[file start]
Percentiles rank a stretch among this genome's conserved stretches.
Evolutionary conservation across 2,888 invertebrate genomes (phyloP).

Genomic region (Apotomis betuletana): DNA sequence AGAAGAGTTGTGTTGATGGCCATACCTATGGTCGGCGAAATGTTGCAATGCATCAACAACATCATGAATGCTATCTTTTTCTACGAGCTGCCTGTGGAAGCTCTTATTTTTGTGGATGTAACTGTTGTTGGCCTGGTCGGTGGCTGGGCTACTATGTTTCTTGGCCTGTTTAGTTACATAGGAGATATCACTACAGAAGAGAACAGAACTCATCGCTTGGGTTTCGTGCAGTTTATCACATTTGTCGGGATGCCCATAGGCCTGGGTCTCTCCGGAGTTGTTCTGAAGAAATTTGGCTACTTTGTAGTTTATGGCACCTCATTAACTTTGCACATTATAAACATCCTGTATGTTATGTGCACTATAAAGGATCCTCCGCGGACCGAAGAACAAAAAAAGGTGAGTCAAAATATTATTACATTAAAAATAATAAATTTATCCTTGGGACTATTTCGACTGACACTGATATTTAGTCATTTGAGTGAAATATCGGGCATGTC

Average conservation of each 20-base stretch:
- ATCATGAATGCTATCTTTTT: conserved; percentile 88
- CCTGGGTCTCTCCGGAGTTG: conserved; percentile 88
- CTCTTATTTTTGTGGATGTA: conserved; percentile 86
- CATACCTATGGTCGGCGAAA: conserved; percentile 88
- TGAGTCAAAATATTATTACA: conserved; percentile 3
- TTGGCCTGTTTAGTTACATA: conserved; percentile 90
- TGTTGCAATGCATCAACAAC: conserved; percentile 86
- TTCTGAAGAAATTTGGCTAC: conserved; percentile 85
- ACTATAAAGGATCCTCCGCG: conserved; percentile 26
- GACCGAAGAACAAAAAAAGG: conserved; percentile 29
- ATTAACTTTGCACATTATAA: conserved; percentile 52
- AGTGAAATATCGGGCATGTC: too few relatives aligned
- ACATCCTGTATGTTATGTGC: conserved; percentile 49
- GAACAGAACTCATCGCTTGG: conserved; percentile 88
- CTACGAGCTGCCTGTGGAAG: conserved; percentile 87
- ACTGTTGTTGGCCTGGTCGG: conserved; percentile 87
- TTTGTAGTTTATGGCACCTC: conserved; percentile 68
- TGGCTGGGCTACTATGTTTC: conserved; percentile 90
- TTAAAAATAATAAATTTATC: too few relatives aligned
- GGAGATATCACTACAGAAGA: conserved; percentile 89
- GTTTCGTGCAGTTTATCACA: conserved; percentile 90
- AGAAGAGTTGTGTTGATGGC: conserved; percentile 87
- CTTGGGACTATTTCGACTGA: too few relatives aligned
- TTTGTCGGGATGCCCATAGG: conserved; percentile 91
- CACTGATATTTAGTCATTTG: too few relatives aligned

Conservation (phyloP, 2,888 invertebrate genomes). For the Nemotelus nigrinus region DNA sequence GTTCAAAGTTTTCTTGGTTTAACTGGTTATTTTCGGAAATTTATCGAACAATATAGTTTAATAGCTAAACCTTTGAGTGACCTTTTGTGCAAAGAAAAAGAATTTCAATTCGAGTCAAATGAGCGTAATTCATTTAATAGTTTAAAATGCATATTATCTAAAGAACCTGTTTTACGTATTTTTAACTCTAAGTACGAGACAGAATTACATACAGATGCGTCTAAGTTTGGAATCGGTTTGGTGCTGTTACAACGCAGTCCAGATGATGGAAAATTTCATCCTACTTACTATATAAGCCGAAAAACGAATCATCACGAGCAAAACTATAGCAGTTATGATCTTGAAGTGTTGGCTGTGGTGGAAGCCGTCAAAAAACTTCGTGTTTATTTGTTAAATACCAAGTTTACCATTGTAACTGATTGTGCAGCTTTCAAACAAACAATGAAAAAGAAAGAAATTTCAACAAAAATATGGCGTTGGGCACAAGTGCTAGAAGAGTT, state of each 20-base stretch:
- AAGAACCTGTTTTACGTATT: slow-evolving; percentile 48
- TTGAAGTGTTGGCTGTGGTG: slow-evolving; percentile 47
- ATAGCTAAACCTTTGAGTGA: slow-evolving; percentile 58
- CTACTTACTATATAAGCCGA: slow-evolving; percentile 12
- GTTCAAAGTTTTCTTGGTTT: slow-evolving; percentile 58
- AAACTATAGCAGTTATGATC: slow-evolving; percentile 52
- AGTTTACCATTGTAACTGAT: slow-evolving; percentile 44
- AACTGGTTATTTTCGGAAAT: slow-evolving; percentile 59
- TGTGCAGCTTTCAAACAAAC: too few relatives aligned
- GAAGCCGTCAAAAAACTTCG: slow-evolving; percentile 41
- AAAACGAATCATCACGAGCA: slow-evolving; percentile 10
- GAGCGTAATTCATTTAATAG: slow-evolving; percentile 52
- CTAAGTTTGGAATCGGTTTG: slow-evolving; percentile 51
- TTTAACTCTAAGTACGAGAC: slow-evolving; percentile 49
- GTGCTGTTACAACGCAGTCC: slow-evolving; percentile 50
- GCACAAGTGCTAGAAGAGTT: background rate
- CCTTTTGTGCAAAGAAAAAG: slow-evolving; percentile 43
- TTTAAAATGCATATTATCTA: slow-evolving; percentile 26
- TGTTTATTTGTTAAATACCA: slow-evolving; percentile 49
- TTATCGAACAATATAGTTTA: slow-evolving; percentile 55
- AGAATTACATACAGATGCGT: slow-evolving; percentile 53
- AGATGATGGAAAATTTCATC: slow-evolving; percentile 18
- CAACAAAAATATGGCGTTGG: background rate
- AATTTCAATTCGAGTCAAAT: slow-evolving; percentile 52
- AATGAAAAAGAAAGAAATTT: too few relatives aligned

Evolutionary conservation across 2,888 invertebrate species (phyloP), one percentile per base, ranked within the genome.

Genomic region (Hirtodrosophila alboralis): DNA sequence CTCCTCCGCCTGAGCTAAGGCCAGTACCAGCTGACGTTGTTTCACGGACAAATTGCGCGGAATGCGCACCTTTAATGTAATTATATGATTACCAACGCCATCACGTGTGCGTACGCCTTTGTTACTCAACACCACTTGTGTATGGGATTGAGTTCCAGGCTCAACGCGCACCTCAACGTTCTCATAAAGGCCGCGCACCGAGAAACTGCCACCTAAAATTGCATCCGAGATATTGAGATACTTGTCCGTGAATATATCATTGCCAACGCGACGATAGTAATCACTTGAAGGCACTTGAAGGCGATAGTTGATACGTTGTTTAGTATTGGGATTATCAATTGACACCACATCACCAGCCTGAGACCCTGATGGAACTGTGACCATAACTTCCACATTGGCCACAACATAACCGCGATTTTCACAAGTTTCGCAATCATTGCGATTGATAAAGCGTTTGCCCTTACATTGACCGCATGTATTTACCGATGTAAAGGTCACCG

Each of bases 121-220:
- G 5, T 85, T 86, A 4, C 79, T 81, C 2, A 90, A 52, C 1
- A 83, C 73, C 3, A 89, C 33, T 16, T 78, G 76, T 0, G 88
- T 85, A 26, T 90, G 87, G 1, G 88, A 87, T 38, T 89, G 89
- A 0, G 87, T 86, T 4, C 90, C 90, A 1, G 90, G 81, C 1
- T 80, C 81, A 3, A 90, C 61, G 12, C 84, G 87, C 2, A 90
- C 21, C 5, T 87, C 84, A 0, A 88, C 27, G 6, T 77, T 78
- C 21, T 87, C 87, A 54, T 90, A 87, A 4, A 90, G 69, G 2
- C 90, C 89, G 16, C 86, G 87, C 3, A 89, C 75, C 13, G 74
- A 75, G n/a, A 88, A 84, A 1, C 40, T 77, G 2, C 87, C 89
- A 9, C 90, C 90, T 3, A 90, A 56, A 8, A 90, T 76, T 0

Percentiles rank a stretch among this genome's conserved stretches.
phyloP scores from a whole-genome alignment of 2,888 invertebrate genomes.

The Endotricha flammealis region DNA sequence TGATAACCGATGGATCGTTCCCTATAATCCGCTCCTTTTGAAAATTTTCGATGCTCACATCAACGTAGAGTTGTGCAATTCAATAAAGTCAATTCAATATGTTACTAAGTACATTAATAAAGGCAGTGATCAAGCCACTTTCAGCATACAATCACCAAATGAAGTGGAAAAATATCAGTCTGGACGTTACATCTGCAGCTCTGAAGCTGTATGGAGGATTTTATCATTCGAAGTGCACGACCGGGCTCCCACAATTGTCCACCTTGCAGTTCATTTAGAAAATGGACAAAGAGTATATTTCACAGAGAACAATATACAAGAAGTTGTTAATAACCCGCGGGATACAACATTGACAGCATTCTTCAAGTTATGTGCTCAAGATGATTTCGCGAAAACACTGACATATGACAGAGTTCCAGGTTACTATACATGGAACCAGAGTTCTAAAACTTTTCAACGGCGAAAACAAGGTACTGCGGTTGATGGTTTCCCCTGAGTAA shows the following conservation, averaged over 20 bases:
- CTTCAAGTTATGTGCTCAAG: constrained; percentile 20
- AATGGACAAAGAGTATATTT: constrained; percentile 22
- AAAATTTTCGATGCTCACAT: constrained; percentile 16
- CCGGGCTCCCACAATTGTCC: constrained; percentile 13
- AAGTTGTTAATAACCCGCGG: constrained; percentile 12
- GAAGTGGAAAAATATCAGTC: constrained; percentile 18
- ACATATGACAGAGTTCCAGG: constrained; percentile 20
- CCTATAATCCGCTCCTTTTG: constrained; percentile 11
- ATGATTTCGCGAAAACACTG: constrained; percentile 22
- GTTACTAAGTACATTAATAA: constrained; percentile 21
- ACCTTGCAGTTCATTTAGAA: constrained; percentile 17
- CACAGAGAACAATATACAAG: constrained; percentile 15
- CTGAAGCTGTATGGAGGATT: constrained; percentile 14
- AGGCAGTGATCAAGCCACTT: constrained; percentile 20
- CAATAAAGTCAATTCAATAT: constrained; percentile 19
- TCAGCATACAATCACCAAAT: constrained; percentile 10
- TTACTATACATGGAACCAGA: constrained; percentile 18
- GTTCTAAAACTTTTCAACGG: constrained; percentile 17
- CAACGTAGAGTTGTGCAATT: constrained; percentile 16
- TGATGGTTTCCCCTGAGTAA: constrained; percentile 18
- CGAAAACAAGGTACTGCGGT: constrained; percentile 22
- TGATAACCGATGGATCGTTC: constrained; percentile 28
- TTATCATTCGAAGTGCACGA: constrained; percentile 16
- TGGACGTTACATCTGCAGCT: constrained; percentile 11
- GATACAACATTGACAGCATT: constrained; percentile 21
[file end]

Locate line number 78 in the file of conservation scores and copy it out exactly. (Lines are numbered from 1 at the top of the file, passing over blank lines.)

- ACATATGACAGAGTTCCAGG: constrained; percentile 20